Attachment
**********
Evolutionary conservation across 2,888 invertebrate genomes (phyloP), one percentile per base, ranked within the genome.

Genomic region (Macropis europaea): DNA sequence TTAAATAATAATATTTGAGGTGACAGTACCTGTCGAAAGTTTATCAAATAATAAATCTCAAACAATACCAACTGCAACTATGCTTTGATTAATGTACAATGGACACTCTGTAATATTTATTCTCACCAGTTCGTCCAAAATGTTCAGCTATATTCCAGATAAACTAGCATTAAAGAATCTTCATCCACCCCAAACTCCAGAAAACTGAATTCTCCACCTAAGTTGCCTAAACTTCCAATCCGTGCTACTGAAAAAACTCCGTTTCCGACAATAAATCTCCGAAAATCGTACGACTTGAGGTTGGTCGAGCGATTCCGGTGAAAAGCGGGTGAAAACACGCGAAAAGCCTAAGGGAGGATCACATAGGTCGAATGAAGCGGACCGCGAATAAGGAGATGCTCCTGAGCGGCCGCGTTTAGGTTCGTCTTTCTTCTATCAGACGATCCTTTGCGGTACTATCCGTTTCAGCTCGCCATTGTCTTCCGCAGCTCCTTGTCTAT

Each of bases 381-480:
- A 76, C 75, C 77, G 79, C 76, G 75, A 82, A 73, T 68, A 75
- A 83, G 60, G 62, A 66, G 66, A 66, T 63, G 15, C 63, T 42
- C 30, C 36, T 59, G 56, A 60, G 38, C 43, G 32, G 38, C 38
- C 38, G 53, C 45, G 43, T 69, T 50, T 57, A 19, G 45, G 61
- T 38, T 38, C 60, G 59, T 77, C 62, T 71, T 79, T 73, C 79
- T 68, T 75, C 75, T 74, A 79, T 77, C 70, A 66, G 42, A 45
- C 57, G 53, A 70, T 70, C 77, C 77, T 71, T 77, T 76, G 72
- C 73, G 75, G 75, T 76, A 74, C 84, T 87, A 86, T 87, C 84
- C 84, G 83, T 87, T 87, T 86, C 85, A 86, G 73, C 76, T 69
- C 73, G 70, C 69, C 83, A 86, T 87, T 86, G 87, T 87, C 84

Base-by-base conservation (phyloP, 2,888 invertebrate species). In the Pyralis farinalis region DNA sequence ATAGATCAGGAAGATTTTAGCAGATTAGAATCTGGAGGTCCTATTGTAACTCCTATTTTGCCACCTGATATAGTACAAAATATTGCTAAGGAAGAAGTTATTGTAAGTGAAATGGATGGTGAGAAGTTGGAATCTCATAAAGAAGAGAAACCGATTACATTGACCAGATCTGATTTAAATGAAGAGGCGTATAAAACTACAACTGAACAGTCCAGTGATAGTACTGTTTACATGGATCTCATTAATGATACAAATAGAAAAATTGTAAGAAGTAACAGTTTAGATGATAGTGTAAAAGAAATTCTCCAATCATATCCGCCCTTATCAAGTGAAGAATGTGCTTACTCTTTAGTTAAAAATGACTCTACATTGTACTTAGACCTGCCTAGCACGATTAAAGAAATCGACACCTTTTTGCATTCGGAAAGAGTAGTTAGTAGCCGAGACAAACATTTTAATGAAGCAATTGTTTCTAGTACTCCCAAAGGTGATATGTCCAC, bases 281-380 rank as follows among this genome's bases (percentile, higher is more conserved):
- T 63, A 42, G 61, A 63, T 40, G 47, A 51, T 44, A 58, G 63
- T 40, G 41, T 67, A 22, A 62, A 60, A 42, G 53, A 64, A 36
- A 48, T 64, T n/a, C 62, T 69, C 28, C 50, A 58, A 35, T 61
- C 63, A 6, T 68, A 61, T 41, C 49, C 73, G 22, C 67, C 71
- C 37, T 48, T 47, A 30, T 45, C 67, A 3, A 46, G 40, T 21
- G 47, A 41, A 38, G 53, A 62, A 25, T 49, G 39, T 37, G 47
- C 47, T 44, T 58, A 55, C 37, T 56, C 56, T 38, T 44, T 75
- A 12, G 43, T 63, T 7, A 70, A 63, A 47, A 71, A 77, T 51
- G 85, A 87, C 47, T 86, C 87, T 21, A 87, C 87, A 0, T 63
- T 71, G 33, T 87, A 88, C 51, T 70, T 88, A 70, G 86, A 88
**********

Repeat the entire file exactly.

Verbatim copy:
Evolutionary conservation across 2,888 invertebrate genomes (phyloP), one percentile per base, ranked within the genome.

Genomic region (Macropis europaea): DNA sequence TTAAATAATAATATTTGAGGTGACAGTACCTGTCGAAAGTTTATCAAATAATAAATCTCAAACAATACCAACTGCAACTATGCTTTGATTAATGTACAATGGACACTCTGTAATATTTATTCTCACCAGTTCGTCCAAAATGTTCAGCTATATTCCAGATAAACTAGCATTAAAGAATCTTCATCCACCCCAAACTCCAGAAAACTGAATTCTCCACCTAAGTTGCCTAAACTTCCAATCCGTGCTACTGAAAAAACTCCGTTTCCGACAATAAATCTCCGAAAATCGTACGACTTGAGGTTGGTCGAGCGATTCCGGTGAAAAGCGGGTGAAAACACGCGAAAAGCCTAAGGGAGGATCACATAGGTCGAATGAAGCGGACCGCGAATAAGGAGATGCTCCTGAGCGGCCGCGTTTAGGTTCGTCTTTCTTCTATCAGACGATCCTTTGCGGTACTATCCGTTTCAGCTCGCCATTGTCTTCCGCAGCTCCTTGTCTAT

Each of bases 381-480:
- A 76, C 75, C 77, G 79, C 76, G 75, A 82, A 73, T 68, A 75
- A 83, G 60, G 62, A 66, G 66, A 66, T 63, G 15, C 63, T 42
- C 30, C 36, T 59, G 56, A 60, G 38, C 43, G 32, G 38, C 38
- C 38, G 53, C 45, G 43, T 69, T 50, T 57, A 19, G 45, G 61
- T 38, T 38, C 60, G 59, T 77, C 62, T 71, T 79, T 73, C 79
- T 68, T 75, C 75, T 74, A 79, T 77, C 70, A 66, G 42, A 45
- C 57, G 53, A 70, T 70, C 77, C 77, T 71, T 77, T 76, G 72
- C 73, G 75, G 75, T 76, A 74, C 84, T 87, A 86, T 87, C 84
- C 84, G 83, T 87, T 87, T 86, C 85, A 86, G 73, C 76, T 69
- C 73, G 70, C 69, C 83, A 86, T 87, T 86, G 87, T 87, C 84

Base-by-base conservation (phyloP, 2,888 invertebrate species). In the Pyralis farinalis region DNA sequence ATAGATCAGGAAGATTTTAGCAGATTAGAATCTGGAGGTCCTATTGTAACTCCTATTTTGCCACCTGATATAGTACAAAATATTGCTAAGGAAGAAGTTATTGTAAGTGAAATGGATGGTGAGAAGTTGGAATCTCATAAAGAAGAGAAACCGATTACATTGACCAGATCTGATTTAAATGAAGAGGCGTATAAAACTACAACTGAACAGTCCAGTGATAGTACTGTTTACATGGATCTCATTAATGATACAAATAGAAAAATTGTAAGAAGTAACAGTTTAGATGATAGTGTAAAAGAAATTCTCCAATCATATCCGCCCTTATCAAGTGAAGAATGTGCTTACTCTTTAGTTAAAAATGACTCTACATTGTACTTAGACCTGCCTAGCACGATTAAAGAAATCGACACCTTTTTGCATTCGGAAAGAGTAGTTAGTAGCCGAGACAAACATTTTAATGAAGCAATTGTTTCTAGTACTCCCAAAGGTGATATGTCCAC, bases 281-380 rank as follows among this genome's bases (percentile, higher is more conserved):
- T 63, A 42, G 61, A 63, T 40, G 47, A 51, T 44, A 58, G 63
- T 40, G 41, T 67, A 22, A 62, A 60, A 42, G 53, A 64, A 36
- A 48, T 64, T n/a, C 62, T 69, C 28, C 50, A 58, A 35, T 61
- C 63, A 6, T 68, A 61, T 41, C 49, C 73, G 22, C 67, C 71
- C 37, T 48, T 47, A 30, T 45, C 67, A 3, A 46, G 40, T 21
- G 47, A 41, A 38, G 53, A 62, A 25, T 49, G 39, T 37, G 47
- C 47, T 44, T 58, A 55, C 37, T 56, C 56, T 38, T 44, T 75
- A 12, G 43, T 63, T 7, A 70, A 63, A 47, A 71, A 77, T 51
- G 85, A 87, C 47, T 86, C 87, T 21, A 87, C 87, A 0, T 63
- T 71, G 33, T 87, A 88, C 51, T 70, T 88, A 70, G 86, A 88